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Love Is A Verb

I have a difficult neighbor. By difficult I mean, he’s a little off. He’s in his mid thirties, may or may not live with his parents on the street, and spends an inordinate amount of time with the old ladies in the neighborhood. He has keys to their homes, he spends a lot of time across the street in the home of an elderly woman who died last year. The house is vacant.

My children and my friend Ann’s children frequently use Ann’s front lawn to throw baseballs. Why? Because the boys are throwing baseballs long and fast, and two adjacent lawns are best, I have gates, so our space is limited. Down the road is a senior apartment complex and frequently the boys have an audience for their baseball throwing marathons. That they play on the street delights the neighborhood.

Except one.

Apparently while I was gone, our Odd Duck Neighbor (ODN) had informed the kids that they were not allowed to play on the lawn of the (now deceased) old lady. Sadly I was not there.

You see, the owners of the property are the only ones who can ask my children to not “trespass” and ODN is not the owner of that property. His presence there is suspect to begin with.

Here’s the real issue: My children need to know that I am always on their side.

When there’s a big problem, and one day there will be, my children need to know that no matter how big the problem, they have my husband and I on their side. I can tell my children that I love them, but really it’s a verb, and this is the moment.

My kids will continue to play on the lawn that they’ve been given permission to play on. They used to play there by themselves, but I’ll need to supervise for the next few days. Ann’s children and mine will continue to enjoy being part of a family neighborhood and tossing baseballs.

Ann has attempted to speak with the Odd Duck Neighbor, and my husband will do the same. The kids have an extraordinary moment, they get to witness parents protecting them, and sanctifying their childhood. Our four children will know that they are protected from bullies and that the neighborhood as a whole wants them to play.

Asking kids to not play on a lawn? Crummy.

14 thoughts on “Love Is A Verb”

  1. You are right about teaching the children that mom and dad support them.

    We are dealing with a bullying situation right now and made a point of making sure that our son understands that we will go to the mat for him.

    This is laying the groundwork for their pre-teen and teenage years so that the lines of communication remain open.

  2. That guy sounds creepy. I don’t know if I’d want my kids playing anywhere near that guy. Maybe him telling them to not play there was a warning. Stranger Danger!

  3. ODN certainly sounds odd. I think it’s good that your husband will go talk to the man but I think it’s inappropriate to refer to the neighbor as an ODN to your children, if that’s what you did.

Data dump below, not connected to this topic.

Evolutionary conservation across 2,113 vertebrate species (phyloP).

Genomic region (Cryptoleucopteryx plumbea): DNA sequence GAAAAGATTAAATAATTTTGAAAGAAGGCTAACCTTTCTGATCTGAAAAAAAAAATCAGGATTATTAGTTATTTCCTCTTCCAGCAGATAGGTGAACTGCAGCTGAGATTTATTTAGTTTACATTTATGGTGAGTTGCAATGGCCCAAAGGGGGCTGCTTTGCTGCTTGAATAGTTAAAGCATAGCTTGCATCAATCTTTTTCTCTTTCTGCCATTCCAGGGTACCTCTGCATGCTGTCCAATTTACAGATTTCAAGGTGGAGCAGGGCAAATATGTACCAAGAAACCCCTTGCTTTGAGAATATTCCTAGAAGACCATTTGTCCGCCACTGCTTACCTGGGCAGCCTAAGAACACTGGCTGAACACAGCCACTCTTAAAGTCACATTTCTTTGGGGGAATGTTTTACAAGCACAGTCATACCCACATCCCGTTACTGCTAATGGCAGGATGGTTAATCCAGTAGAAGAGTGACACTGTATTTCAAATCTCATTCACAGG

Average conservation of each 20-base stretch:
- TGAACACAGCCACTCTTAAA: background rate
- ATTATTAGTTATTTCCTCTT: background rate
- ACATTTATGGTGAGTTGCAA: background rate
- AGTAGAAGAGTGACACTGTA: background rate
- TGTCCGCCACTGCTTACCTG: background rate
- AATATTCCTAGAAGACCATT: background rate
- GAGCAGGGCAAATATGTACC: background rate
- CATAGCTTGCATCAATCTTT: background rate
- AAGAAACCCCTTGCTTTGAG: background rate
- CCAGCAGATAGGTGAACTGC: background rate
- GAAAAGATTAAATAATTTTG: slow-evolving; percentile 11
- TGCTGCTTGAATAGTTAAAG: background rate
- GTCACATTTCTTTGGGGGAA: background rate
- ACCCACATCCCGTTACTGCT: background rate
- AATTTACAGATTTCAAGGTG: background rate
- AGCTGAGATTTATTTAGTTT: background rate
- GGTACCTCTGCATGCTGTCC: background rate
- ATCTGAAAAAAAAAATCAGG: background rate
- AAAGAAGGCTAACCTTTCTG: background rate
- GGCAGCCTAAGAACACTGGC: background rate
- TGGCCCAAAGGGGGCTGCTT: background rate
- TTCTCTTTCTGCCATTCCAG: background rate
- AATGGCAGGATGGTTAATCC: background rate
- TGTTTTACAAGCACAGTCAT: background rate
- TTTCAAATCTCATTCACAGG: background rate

You must protect your children and you are smart to be cautious about this man but the fact that he spends time with the elderly ladies in your neighborhood or has keys to their homes is none of your business, Jessica. Have you discussed your concerns about this to the elderly ladies in your neighborhood or are you just making assumptions based on assumptions? Are you positive the old lady didn’t leave him the home when she passed away or made him executor of her will? If he’s not responsible for that vacant property, who is?

    Your kids sure do need to know you have their back and that you will protect them from bullies and weirdos, but they need to see you attempt to address these types of situations in a mature, sensible manner. Wouldn’t you agree?

  4. Preston. He frequently drives around the neighborhood with 3 or 4 elderly women in his car. He is an odd duck and I don’t have this particular discussion with my children.

    We know the home owners, it was left to two sisters who cannot agree on how to dispose of the home, they see the ODN as a trusted friend.

    The ODN is very active in our neighborhood and I’d never know that he had keys to everyone’s homes if he didn’t announce it at neighborhood council meetings. I would love nothing more than for him to be none of my business.

    Mature and sensible? Yes, in my real life I do that, in my blog life… loose cannon.

  5. Jessica: I apologize because I think I came on much stronger than I meant too. I just hate it when my neighbors intrude in my life when they have no idea what’s really going on, so it’s a sensitive issue with me. Regardless of what I thought about this situation; however, it is quite obvious that your children’s safety is what’s most important to you and that’s the way it should be. And don’t ever change being a loose cannon on your blog. It’s why I regularly read it!

  6. I wonder if he knew you were gone and that was the reason he took the opportunity to do it. I’ve seen people do sneaky things like that before to children when their parents weren’t around.

  7. How interesting thatth is precisely the topic of a post I wrote last night … only yours is much more eloquent and polite. I agree, my children will always know that I am on their side.

  8. It all starts with us as parents we are our childrens first and best roll models(even if i just googled shock collars for my oldest)
    They need us no matter how young or old they are…
    Great post and ODN sounds a lil creepy(not trying to be judgemental)

  9. hoorah! working hard to make sure kids have ability to play outdoors. i get so sad walking around our neighborhood-there are no kids playing outside. where are all the kids?? no doubt many are inside playing alone with parents who won’t work hard to protect space outside they can use.

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